Some of the comments about how much lower the price of other WC level rigs are i totally agree with but there is no way to effectively bring down the price of this bike. The problem with its price tag doesn't fall on the small Components it falls on just 3 things: the frame, shock, and fork. Both suspension pieces are unique to this bike and there for made in small batches increasing cost. The fork and shock have custom valving and the fork has an adjustable air assist that no other 40 will have during 2012. And the frame is $4200 alone. Suggesting that downgrading the brakes and so on would make a big enough dent to bring it down to $6500 is silly. They buy those components in bulk and included them into a complete bike's price tag at a huge discount. if you were to downgrade all the small stuff outside of the big 3 pieces i mentioned you would only be looking at $1000 savings at the absolute most. I just don't see this bike getting cheaper unless the air assist in the 40 becomes standard in all Fox 40's and the price tag for the frame is lowered. The rear shock is probably the only reasonably priced custom component for this bike (lots of manufactures do go that route). To give you a comparison take the Demo II at 6600 complete wc build and a frame only price of $2650. When you do the math you are getting the brakes and so on at the same price point as other manufactures.
  • 13 5
 You're missing the point, the point is that this frame or bike shouldnt even be that expensive.... Compare it to a V10c... You could almost build a V10c for the cost of the 9.9 frame alone
  • 4 3
 The point is, the R&D isn't that expensive. They changed where the pivot is, and made it carbon.....
  • 3 0
 i agree with Nobble...this bike shouldnt be worth this much unless it was like a pound (which it most certainly is not) and indestructable. But it isnt and if the 9.9 frame is as much as the V10wc then unless you are pretty damn rich then i think that is a waste of money and i think that trek should lower there price no matter if they downgrade anything or not.
  • 5 0
 By the time normal riders can buy this bike, Bikes will be being made out of an even lighter material! Like...all lasers!! and the wheels like TRON!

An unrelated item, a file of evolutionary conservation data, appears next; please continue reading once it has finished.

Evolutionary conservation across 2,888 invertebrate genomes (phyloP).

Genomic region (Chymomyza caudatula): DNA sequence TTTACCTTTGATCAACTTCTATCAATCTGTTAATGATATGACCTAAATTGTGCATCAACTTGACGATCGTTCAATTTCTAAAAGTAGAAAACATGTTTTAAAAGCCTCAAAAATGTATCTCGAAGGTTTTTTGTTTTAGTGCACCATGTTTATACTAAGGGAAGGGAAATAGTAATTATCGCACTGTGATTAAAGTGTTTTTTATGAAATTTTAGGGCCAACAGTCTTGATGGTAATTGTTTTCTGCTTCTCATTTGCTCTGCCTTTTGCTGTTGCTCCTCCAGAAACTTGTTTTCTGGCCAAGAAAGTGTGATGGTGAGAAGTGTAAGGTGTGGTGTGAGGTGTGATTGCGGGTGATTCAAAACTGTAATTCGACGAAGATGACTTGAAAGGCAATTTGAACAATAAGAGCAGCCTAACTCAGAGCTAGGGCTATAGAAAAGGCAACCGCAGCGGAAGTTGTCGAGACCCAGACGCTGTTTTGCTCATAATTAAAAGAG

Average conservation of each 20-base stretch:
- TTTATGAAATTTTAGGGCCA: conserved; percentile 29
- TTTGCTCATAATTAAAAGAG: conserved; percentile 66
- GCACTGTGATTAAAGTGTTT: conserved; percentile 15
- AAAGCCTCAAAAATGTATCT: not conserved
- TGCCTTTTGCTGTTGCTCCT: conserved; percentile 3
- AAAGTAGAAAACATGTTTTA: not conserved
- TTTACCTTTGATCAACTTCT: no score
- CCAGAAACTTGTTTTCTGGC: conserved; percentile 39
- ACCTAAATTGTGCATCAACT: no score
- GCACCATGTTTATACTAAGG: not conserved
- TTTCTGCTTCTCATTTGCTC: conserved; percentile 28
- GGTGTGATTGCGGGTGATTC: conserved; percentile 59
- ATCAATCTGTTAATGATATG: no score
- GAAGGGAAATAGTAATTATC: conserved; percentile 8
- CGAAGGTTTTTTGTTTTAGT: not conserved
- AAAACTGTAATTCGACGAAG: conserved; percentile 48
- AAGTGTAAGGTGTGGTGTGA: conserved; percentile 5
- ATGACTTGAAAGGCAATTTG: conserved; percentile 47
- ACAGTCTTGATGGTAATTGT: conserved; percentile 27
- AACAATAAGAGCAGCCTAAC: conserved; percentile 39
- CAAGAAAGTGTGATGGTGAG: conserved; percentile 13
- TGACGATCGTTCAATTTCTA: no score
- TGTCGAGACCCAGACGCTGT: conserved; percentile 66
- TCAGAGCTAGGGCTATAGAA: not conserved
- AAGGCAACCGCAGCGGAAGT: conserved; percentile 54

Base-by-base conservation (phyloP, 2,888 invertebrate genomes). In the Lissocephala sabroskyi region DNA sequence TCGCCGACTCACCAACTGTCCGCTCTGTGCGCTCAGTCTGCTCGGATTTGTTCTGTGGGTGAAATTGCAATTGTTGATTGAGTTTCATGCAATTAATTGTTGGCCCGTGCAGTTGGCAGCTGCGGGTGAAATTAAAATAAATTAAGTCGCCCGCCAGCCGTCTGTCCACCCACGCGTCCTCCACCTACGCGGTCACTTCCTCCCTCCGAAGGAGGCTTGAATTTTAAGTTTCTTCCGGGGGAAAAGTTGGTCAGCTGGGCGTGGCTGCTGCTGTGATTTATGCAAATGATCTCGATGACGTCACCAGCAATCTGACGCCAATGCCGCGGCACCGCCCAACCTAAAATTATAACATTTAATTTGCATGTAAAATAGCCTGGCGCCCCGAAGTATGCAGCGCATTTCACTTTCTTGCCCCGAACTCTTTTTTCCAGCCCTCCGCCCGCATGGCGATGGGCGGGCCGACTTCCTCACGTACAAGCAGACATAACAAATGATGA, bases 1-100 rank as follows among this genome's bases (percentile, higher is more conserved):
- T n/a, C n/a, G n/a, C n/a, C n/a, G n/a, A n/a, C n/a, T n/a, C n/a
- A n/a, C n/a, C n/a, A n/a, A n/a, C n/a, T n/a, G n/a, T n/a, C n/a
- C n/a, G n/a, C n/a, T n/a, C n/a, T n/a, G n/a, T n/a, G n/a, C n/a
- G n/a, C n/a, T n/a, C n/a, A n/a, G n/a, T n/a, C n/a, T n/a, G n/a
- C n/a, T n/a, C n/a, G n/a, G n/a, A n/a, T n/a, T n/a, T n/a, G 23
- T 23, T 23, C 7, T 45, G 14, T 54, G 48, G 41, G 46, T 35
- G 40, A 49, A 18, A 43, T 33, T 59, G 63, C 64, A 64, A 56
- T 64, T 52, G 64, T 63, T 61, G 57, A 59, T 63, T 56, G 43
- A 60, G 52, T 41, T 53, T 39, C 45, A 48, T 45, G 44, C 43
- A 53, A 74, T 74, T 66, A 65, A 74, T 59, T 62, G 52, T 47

• 5 0
 Jesus i think ill buy a brand new car or maybe pay for uni instead of paying that much for a push bike :L I thought v10's where over priced, Now i can show the parents this and they will think the v10 is a bargain :L
  • 2 1
 Wow you guys dont understand, heres an example when 3d tv's came out some were almost 6k GBP thats like 9k in dollars. But look at them now, you can buy a better on now for 500GBP. These technologies will trickle down, The high price covers R&D and is aimed at those who are willing to pay, in a year or two once R&D has been recovered they will sell this kind of tech at a lower price. Simple business. Can afford it, stop bitching and leave it to those who can. No-one is forcing you to buy it!!!!!
  • 3 0
 R+D is what a company in a rapidly evolving business has to pay for to produce competing products.
As the customer i dont want to be hearing that i am paying (a massive price) for some expanding foam inside my bike.

What's more as many have said there are alternatives as equally desirable as this such as the Summum and the V10 at a much more bearable price.
  • 3 0
 I have to say, of I the people I know who ride bikes. Not one of them would even consider spending $9000 on a bike...
  • 6 1
 That is a great looking bike and Trek is really doing some smart things with there rides.
Internal cable routing, bash gaurd on down tube and integrated bumpers in frame.
Other company's should take note.
But..... $9000.
For a racer at a level (that actually means something) who needs to shave off 3-5secs off a run.... maybe.... but for everyone else.... forget it.
I just built my aluminum frame DH bike up for $4800 and change and it weighs 39lbs.
$4000 extra is a lot of coin for 4lbs and a custom fork and shock that is not going to make the average rider much quicker.
I'll just work on my riding to save the seconds with my stock Fox DHX RC4 and Boxxer.
I'll take the left over $4000 and buy the wife something to keep her happy as well.
That's money well spent IMO.
  • 1 0
 tbf it comes with a unique-to-trek front fork....
  • 4 1
 The V.10C with the SC DH kit is about $7100. The Session 9.9 has a nicer fork, cranks, and more carbon (and is probably lighter). I'd say all that is worth the extra $1500. Also the 9.9 is OCLV, a bit nicer than the carbon tech that SC uses.
  • 1 1
 Yes, I read that.
I did read the article before commenting.
A hybrid air fork sounds great along with all the other advantages packed in there but $4000 extra is still $4000 dollars extra.
The buck has to stop somewhere.
These things are not going to make much deference for most riders.
Don't get me wrong, I'm not Trek bashing.
I'm not tied to any brand.
If a company can give me a bike that preforms great with decent spec at a reasonable weight and price that makes me grin...I'm all in.
  • 3 0
 But the 9.9 is not $4000 more than the top-end V.10C.
  • 1 1
 No, your'e right.
I'm saying $4000 dollars more than my non-carbon build that is good enough for me.
  • 2 0